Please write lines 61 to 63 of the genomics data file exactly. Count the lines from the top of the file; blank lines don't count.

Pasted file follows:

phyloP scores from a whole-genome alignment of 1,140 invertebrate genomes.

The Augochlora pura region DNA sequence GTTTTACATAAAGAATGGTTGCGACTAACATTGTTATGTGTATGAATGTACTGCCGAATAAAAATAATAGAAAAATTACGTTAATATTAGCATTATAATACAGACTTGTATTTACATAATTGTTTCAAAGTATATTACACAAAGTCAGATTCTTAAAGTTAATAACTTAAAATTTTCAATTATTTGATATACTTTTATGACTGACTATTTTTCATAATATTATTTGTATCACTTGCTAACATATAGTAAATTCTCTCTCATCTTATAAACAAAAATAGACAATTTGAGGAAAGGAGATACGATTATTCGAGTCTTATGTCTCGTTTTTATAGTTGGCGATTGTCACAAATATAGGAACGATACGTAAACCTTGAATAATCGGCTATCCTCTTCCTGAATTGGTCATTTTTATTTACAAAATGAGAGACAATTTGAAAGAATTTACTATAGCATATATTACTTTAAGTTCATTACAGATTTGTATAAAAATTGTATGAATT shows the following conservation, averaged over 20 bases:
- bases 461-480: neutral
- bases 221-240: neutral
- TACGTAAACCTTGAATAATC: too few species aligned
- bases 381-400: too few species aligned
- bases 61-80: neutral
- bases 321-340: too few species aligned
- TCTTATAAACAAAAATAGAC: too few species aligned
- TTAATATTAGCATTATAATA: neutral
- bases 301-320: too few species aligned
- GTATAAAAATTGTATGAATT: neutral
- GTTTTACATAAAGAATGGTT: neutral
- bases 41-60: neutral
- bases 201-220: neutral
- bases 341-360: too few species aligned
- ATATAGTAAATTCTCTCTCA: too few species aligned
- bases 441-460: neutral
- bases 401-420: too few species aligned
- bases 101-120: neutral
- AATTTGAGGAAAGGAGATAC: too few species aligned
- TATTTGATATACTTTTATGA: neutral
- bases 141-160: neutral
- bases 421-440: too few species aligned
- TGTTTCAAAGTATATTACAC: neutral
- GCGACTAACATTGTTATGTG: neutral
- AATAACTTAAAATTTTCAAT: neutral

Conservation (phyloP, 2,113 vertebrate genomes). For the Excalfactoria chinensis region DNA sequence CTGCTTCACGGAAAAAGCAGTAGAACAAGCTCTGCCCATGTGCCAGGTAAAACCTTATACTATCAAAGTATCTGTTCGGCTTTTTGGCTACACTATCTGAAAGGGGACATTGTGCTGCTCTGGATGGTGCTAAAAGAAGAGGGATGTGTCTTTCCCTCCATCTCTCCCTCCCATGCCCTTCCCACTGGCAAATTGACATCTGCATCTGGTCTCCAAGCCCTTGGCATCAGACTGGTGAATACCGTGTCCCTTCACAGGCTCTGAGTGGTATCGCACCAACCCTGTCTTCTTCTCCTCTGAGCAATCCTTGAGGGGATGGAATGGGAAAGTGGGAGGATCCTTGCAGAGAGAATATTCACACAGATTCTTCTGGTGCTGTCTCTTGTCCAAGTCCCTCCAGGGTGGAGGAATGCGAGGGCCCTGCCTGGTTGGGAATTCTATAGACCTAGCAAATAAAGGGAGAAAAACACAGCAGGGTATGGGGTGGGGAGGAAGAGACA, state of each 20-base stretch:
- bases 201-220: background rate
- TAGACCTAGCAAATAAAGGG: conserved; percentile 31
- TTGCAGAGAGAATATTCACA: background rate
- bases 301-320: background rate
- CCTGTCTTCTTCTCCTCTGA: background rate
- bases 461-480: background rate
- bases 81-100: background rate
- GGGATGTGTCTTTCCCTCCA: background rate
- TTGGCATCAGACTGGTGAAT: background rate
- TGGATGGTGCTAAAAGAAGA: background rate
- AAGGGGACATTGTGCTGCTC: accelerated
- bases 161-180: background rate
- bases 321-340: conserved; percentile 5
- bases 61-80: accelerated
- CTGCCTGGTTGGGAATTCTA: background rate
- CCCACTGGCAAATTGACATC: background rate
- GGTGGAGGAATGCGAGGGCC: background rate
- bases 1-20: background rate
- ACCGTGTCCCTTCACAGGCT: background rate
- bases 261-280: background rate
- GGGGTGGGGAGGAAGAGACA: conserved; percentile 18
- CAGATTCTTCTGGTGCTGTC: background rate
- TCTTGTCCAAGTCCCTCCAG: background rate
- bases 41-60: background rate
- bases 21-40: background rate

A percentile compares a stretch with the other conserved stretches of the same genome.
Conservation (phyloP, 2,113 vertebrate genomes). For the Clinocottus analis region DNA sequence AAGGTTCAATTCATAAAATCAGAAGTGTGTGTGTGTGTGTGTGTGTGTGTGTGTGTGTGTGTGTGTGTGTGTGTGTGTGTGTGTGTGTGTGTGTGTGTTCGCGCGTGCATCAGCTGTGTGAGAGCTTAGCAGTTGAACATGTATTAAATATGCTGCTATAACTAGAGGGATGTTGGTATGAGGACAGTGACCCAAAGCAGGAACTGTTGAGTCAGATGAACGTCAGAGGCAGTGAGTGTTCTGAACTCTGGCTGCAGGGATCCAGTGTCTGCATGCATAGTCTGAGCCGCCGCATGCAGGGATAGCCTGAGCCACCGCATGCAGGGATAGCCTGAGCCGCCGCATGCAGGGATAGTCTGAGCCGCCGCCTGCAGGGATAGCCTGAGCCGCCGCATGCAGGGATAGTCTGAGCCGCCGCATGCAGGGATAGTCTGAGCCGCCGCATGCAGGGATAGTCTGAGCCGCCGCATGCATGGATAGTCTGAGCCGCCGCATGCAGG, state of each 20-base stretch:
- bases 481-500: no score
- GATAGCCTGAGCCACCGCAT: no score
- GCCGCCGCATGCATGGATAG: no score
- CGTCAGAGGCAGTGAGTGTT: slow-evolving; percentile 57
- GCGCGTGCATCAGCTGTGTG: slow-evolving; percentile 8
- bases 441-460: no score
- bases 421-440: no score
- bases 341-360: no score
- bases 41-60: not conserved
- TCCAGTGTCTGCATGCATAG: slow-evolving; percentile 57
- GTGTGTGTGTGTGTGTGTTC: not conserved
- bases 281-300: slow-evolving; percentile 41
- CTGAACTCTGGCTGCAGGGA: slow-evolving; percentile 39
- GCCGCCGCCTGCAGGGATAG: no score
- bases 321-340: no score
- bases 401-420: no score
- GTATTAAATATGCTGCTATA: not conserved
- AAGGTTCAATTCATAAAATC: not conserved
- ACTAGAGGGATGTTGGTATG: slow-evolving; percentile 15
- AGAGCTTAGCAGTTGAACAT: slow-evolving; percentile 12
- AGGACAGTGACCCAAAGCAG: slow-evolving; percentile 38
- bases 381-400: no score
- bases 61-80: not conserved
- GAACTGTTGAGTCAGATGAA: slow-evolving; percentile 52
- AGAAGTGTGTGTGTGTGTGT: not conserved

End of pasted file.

- bases 441-460: no score
- bases 421-440: no score
- bases 341-360: no score